Even if the PM wasn't QAnon complicit, his friendship with Tim Stewart should alarm us all

Even if the PM wasn’t QAnon complicit, his friendship with Tim Stewart should alarm us all


We are all products, to some degree, of where we come from and where we choose to go.

I am not naive to the fact that my upbringing in Canberra with progressive parents, friends and teachers for instance, led me onto the path I walk today. It’s ultimately why I’m uncompromising about the people I surround myself with and my belief that they share similar core values to my own.

This isn’t to say that I don’t have friends who have different opinions– of course I do. But, in my mind, their opinions are formed with good intentions, rationality and compassion. I believe most of us live life in much the same way. We value diversity of thought and experience, so long as it comes from a place of human decency.

It’s for this reason that the relationship between Tim Stewart and Scott Morrison is so alarming.

Tim Stewart, by all reports, is one of the Prime Minister’s closest and most cherished friends. His wife Lynnelle was a bridesmaid for Jenny Morrison and worked, up until recently, as her personal assistant. The couples have shared family holidays together and socialised at the PM’s official residence, Kirribilli House. Stewart and Morrison have chosen– for decades– each other’s lives to be a resounding part of.

It is impossible to conclude that through all this time being in each other’s pocket’s, Tim Stewart’s twisted beliefs and support of alt-right conspiracy group QAnon wouldn’t have become known to the PM.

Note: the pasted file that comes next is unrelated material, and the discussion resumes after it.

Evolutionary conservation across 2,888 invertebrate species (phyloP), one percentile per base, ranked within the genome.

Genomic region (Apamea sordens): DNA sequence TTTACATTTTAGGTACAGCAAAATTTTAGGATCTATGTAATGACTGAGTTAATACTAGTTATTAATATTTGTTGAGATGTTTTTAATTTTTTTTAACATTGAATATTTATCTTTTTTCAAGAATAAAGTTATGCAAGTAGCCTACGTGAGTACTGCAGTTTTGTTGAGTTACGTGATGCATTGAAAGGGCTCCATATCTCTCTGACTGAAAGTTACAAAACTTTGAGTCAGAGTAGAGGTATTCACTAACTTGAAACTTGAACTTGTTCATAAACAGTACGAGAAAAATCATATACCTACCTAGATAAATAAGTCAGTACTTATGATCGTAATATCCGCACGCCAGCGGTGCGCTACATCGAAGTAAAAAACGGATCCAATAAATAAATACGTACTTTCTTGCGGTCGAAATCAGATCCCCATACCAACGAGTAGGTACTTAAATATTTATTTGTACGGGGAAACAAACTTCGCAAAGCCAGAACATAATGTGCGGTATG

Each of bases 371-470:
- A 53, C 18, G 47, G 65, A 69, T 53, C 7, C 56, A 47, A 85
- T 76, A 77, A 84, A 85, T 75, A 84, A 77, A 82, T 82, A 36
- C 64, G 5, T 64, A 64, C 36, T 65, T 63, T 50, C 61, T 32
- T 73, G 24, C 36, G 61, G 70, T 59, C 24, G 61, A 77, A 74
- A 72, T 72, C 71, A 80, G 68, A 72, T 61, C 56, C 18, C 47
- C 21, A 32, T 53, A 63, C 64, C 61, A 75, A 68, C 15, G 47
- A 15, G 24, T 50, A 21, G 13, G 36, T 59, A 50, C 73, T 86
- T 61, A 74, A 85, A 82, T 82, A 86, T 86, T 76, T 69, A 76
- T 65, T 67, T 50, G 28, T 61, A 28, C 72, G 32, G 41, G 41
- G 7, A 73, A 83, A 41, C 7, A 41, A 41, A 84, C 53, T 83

Perhaps he dropped in references to satanic worshipping practices, or the “deep state” plot acting against former-president Donald Trump. Perhaps he condoned white Supremacist, anti-Semitic, anti-government material. Perhaps he encouraged the Prime Minister to take stock. We don’t know yet the full extent of Morrison’s understanding or possible complicity.

But even if we accept the least egregious proposition– that the PM would have been aware but not involved–what does that say? Are we comfortable with our national leader cozying up to a man who believes fundamentally in this damaging, destructive bile?

Indeed, Stewart’s opinions were deemed to be so harmful that his own sister, Karen reported him to a national security hotline.

Upon the release of ABC’s Four Corners expose into the pair’s relationship, Morrison said he found the allegations “deeply offensive”.

“I find it deeply offensive that there would be any suggestion that I would have any involvement or support for such a dangerous organisation. I clearly do not,” he said last week. “It is also disappointing that Four Corners, with their inquiries, would seek to cast this aspersion not just against me, but by members of my own family. I just think that is really poor form.”

I find it deeply offensive that Scott Morrison doesn’t acknowledge the gravity of this situation. Nor the possible implications it will have on Australia’s diplomatic relationships; with US President Joe Biden repeatedly announcing fierce crackdowns on any supporters of the movement. It’s hard to see how any progressive world leader will read these allegations and remain on sure footing with Morrison.

My take away? We choose friends, they don’t just happen. We make deliberate and conscious choices to have people in our lives and we do this knowing that their opinions might reflect upon our own. When we’re in a high stakes game like national leadership, our choice of friends and influencers becomes even more critical.

Morrison made his choice, and now we should be allowed to make ours: Are we comfortable with our Prime Minister being linked to an abhorrent cult like QAnon?

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